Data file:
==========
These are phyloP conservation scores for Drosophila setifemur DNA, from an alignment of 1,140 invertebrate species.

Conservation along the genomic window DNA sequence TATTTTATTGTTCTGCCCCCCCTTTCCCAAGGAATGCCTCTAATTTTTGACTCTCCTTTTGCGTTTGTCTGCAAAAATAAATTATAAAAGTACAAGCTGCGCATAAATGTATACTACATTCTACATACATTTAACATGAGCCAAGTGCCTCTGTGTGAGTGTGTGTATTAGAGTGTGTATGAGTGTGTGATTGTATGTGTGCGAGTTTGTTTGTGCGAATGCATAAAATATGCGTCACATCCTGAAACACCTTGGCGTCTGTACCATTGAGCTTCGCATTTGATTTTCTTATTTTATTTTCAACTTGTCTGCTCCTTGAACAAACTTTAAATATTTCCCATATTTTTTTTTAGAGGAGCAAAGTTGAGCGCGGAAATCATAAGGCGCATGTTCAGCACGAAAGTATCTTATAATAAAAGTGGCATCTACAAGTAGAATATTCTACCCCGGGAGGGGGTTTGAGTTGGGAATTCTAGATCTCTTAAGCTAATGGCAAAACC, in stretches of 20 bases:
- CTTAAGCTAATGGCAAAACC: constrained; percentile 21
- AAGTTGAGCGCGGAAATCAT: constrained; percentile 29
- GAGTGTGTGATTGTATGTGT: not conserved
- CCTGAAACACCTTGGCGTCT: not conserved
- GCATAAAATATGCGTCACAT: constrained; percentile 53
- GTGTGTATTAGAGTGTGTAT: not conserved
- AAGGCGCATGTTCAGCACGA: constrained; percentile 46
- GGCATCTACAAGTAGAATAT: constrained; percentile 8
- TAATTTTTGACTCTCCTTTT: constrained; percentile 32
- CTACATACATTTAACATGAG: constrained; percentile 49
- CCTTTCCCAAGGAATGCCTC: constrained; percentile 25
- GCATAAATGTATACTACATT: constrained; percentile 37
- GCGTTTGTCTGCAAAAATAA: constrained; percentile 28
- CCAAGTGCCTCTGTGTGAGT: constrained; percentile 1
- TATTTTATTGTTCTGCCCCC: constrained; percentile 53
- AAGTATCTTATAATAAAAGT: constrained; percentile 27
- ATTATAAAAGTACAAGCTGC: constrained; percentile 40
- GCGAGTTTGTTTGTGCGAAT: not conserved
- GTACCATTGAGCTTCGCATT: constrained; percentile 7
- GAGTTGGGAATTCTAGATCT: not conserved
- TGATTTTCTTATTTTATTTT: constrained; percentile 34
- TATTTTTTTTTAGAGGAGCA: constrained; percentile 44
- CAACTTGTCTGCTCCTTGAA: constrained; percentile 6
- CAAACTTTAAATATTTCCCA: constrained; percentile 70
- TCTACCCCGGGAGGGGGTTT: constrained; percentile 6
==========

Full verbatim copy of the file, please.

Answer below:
These are phyloP conservation scores for Drosophila setifemur DNA, from an alignment of 1,140 invertebrate species.

Conservation along the genomic window DNA sequence TATTTTATTGTTCTGCCCCCCCTTTCCCAAGGAATGCCTCTAATTTTTGACTCTCCTTTTGCGTTTGTCTGCAAAAATAAATTATAAAAGTACAAGCTGCGCATAAATGTATACTACATTCTACATACATTTAACATGAGCCAAGTGCCTCTGTGTGAGTGTGTGTATTAGAGTGTGTATGAGTGTGTGATTGTATGTGTGCGAGTTTGTTTGTGCGAATGCATAAAATATGCGTCACATCCTGAAACACCTTGGCGTCTGTACCATTGAGCTTCGCATTTGATTTTCTTATTTTATTTTCAACTTGTCTGCTCCTTGAACAAACTTTAAATATTTCCCATATTTTTTTTTAGAGGAGCAAAGTTGAGCGCGGAAATCATAAGGCGCATGTTCAGCACGAAAGTATCTTATAATAAAAGTGGCATCTACAAGTAGAATATTCTACCCCGGGAGGGGGTTTGAGTTGGGAATTCTAGATCTCTTAAGCTAATGGCAAAACC, in stretches of 20 bases:
- CTTAAGCTAATGGCAAAACC: constrained; percentile 21
- AAGTTGAGCGCGGAAATCAT: constrained; percentile 29
- GAGTGTGTGATTGTATGTGT: not conserved
- CCTGAAACACCTTGGCGTCT: not conserved
- GCATAAAATATGCGTCACAT: constrained; percentile 53
- GTGTGTATTAGAGTGTGTAT: not conserved
- AAGGCGCATGTTCAGCACGA: constrained; percentile 46
- GGCATCTACAAGTAGAATAT: constrained; percentile 8
- TAATTTTTGACTCTCCTTTT: constrained; percentile 32
- CTACATACATTTAACATGAG: constrained; percentile 49
- CCTTTCCCAAGGAATGCCTC: constrained; percentile 25
- GCATAAATGTATACTACATT: constrained; percentile 37
- GCGTTTGTCTGCAAAAATAA: constrained; percentile 28
- CCAAGTGCCTCTGTGTGAGT: constrained; percentile 1
- TATTTTATTGTTCTGCCCCC: constrained; percentile 53
- AAGTATCTTATAATAAAAGT: constrained; percentile 27
- ATTATAAAAGTACAAGCTGC: constrained; percentile 40
- GCGAGTTTGTTTGTGCGAAT: not conserved
- GTACCATTGAGCTTCGCATT: constrained; percentile 7
- GAGTTGGGAATTCTAGATCT: not conserved
- TGATTTTCTTATTTTATTTT: constrained; percentile 34
- TATTTTTTTTTAGAGGAGCA: constrained; percentile 44
- CAACTTGTCTGCTCCTTGAA: constrained; percentile 6
- CAAACTTTAAATATTTCCCA: constrained; percentile 70
- TCTACCCCGGGAGGGGGTTT: constrained; percentile 6